Sobriety checkpoints: How they work


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Sobriety checkpoints: How they work

By Tom Murray. CREATED May 9, 2014

CHICAGO - TODAY'S TMJ4 connected with Cook County Sheriff's Police on the Friday before St. Patrick's Day in Ford Heights, just south of Chicago.

Officers conducted what the agency calls a roadside safety checkpoint. 
Traffic is narrowed to a single lane.  Officers waved every fifth car into a parking lot. With a valid license, insurance and no sign of impairment, drivers are back on their way in a few minutes.

One driver said, "I don't think it's a problem. A little inconvenient, but it's not bad."

If there is anything suspicious, the car goes to a row of waiting squads for a traffic stop.

When one driver rolled down her window, officers smelled marijuana. They searched the car and everyone inside. 
Sometimes, officers catch a lot of drunk drivers. This was not one of those nights.

"You've been out here for awhile," Lt. David Capelli told TODAY'S TMJ4 reporter Tom Murray.  "You've seen a lot of the operation. Tonight, we haven't seen a lot of impairment."

At the March 14 checkpoint, officers conducted 49 traffic stops.  They made five arrests; one for driving under the influence of drugs and four for driving on a revoked/suspended license.  The sheriff's office issued 20 citations for driving without car insurance.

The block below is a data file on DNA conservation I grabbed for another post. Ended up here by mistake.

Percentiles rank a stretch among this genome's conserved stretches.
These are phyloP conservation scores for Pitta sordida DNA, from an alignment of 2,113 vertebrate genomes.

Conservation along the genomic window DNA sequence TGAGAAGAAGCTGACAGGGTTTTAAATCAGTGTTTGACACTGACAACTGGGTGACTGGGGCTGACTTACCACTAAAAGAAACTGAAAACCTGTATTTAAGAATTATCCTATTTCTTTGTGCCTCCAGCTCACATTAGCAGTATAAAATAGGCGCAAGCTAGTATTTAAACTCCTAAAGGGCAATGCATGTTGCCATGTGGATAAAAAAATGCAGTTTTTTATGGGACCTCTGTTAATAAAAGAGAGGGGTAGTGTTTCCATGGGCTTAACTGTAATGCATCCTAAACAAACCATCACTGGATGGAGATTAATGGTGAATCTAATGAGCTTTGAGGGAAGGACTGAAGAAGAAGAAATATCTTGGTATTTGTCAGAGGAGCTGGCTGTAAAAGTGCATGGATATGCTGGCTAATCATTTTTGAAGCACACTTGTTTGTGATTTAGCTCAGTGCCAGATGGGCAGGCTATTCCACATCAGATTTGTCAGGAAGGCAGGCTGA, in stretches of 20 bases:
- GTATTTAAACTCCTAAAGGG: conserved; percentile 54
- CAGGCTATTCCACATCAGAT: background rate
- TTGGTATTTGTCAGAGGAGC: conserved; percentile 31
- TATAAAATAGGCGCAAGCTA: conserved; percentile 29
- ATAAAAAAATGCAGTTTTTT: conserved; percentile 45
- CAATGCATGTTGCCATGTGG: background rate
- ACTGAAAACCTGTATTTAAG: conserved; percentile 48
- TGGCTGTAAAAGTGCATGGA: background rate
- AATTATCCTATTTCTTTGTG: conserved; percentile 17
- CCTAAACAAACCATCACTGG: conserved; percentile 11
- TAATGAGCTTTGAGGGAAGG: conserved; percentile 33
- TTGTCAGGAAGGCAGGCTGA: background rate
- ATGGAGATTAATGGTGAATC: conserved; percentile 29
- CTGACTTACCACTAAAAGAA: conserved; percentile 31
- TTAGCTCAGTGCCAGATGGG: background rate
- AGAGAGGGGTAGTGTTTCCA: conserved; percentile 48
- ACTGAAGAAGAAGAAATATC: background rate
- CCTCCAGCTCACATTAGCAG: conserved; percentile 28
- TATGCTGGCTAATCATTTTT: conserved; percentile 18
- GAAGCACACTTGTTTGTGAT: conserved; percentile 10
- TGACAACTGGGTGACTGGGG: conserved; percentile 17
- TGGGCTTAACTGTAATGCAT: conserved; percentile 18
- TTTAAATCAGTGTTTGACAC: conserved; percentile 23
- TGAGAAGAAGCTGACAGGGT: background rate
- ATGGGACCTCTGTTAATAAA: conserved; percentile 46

In Cook County, the sheriff's office does checkpoints several times a year.  They are almost always on a weekend and usually around a holiday.
Brookfield criminal defense attorney Jerome Buting said checkpoints are wrong for Wisconsin
"They really don't nail that many people who are under the influence," Buting said.  "It's a great inconvenience and it's an intrusion on your Fourth Amendment rights if it's not done right."

There has been limited support from both political sides.

Sen. Tim Carpenter (D-Milwaukee) says he will bring up a measure to allow checkpoints in Wisconsin and provide state aid to pay overtime to officers who work those enhanced enforcement efforts.

"In the states that have enforcement zones, people think twice about drinking and driving," Carpenter said.  "People, in the back of their minds, think there's a very low chance they'll get stopped for drunk driving. We have to change those odds to get people to know if they go out and drink and drive, they're going to be caught."

Illinois is the only neighboring state where sobriety checkpoints are legal. They are not allowed in Michigan, Iowa or Minnesota.